President Trump has repeatedly asserted that before the coronavirus pandemic, the U.S. was in the midst of the “greatest economy in the history of our country.”
But the rhetoric certainly doesn’t live up to reality. In fact, Trump’s boasting doesn’t hold up, even to a cursory examination of the data.
Considering real GDP growth through the first 13 quarters of his presidency – before the COVID-19 lockdowns wrecked the economy – Trump ranks dead last among all the presidents since 1948.
Annualized Real GDP Growth Rate Per Presidential Term, From Highest To Lowest (Courtesy of David Stockman)
- Truman: 5.5%
- Kennedy-Johnson: 5.2%
- Clinton: 3.8%
- Reagan: 3.6%
- Carter: 3.2%
- Nixon-Ford: 2.7%
- Eisenhower: 2.5%
- Bush the Elder: 2.2%
- Bush the Younger: 1.9%
- Obama: 1.9%
- Trump: 1.8%.
Some will argue that U.S. GDP as measured in Q1, 2020, set a record of $19.254 before the lockdowns drug the economy into the gutter. This, Trump apologists proclaim, vindicates the president’s “greatest economy” boasting. First-quarter 2020 GDP did indeed set a record. But U.S. real GDP growth has set an all-time record in the final quarter of every president’s term in office since Truman.
To make matters worse, Trump increased government spending substantially to buy this tepid economic growth. Since Trump took office, the U.S. government added over $7 trillion to the national debt.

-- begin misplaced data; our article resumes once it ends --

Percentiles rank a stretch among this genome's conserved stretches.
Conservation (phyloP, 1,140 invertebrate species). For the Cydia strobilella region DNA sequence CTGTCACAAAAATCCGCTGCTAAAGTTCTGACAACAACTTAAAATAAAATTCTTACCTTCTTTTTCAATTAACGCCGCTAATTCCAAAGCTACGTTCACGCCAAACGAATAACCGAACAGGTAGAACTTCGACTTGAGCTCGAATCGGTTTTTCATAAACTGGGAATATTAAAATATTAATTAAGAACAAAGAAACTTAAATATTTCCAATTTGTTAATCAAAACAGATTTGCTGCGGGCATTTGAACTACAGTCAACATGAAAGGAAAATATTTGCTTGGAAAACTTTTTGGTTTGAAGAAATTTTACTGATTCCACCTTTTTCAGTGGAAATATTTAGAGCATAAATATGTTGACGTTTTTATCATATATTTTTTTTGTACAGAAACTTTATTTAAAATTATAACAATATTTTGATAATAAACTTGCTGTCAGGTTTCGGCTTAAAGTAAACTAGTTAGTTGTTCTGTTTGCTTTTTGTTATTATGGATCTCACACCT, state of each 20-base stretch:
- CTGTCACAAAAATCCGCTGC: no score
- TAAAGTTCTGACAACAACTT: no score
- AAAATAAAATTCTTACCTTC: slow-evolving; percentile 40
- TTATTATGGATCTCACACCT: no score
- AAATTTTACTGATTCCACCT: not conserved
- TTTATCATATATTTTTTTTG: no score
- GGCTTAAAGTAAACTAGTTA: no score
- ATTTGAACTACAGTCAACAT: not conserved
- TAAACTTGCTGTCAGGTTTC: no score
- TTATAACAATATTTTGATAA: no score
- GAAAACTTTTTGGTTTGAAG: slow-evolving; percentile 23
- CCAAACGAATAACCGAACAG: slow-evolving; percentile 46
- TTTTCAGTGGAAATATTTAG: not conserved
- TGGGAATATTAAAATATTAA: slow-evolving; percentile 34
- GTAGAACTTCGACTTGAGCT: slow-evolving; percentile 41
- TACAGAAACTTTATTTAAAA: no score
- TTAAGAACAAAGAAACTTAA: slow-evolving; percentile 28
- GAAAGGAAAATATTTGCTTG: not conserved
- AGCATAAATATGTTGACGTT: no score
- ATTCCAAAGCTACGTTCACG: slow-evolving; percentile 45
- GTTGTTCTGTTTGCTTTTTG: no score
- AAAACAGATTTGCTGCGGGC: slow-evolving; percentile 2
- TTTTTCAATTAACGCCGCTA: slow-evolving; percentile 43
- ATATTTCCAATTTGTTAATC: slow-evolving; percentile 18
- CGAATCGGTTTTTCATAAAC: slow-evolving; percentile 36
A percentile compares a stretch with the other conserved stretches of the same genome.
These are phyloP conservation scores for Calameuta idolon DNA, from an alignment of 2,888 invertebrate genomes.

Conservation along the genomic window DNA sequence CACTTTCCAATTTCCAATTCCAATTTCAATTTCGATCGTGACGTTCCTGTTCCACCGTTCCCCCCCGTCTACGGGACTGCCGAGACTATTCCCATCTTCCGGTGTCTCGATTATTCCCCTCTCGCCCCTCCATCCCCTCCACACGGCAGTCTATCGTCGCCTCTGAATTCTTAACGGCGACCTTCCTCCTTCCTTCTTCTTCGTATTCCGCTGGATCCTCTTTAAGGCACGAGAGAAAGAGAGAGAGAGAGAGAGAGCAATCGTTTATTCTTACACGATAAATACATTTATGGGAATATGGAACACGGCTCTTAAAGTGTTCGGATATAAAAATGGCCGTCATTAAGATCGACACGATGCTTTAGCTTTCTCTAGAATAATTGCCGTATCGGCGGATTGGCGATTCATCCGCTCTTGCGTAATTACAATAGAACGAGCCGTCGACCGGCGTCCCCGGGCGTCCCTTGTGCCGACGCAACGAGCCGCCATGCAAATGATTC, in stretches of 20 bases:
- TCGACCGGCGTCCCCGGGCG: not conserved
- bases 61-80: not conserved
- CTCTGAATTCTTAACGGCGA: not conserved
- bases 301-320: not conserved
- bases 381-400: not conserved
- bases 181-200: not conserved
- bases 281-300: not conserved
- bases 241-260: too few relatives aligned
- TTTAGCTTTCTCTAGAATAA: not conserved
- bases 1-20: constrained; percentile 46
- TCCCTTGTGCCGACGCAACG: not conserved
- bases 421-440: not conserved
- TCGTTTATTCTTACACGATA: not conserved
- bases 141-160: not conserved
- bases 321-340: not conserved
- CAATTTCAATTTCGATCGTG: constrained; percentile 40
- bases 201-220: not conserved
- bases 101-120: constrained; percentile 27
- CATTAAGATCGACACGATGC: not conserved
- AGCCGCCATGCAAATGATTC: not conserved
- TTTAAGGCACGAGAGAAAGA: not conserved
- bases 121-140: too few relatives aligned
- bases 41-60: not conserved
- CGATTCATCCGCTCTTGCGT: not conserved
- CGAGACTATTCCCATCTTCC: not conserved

Most people blame the coronavirus pandemic for the surging debt. But the Trump administration was running up massive deficits before COVID-19 reared its ugly head. It simply continued and accelerated the spending problem inherited from the Obama administration. The truth is the federal government was spending as if there was a major economic crisis before the current economic crisis.
The proof is in the numbers.
In fiscal 2019, the Trump administration ran the fifth-biggest deficit in history. Through the first two months of fiscal 2020, the deficit was already 12 percent over 2019’s huge Obama-like number and was on track to eclipse $1 trillion. Prior to 2020, the U.S. government had only run deficits over $1 trillion four times, all during the Great Recession. We were approaching that number prior to the pandemic, despite what Trump kept calling “the greatest economy in the history of America.”
Stockman identifies the larger point.
“Trump’s wholehearted embrace of sheer fiscal and monetary madness has not only left the nation spiraling toward the Mother of all Financial Disasters, but he has also finally euthanized what remained of GOP fiscal rectitude. And without even a semblance of two-party competition on the fundamental matter of financial discipline in a 21st-century interest group and PAC-driven Welfare State democracy, there is no apparent political route to restoring sustainable public finances.”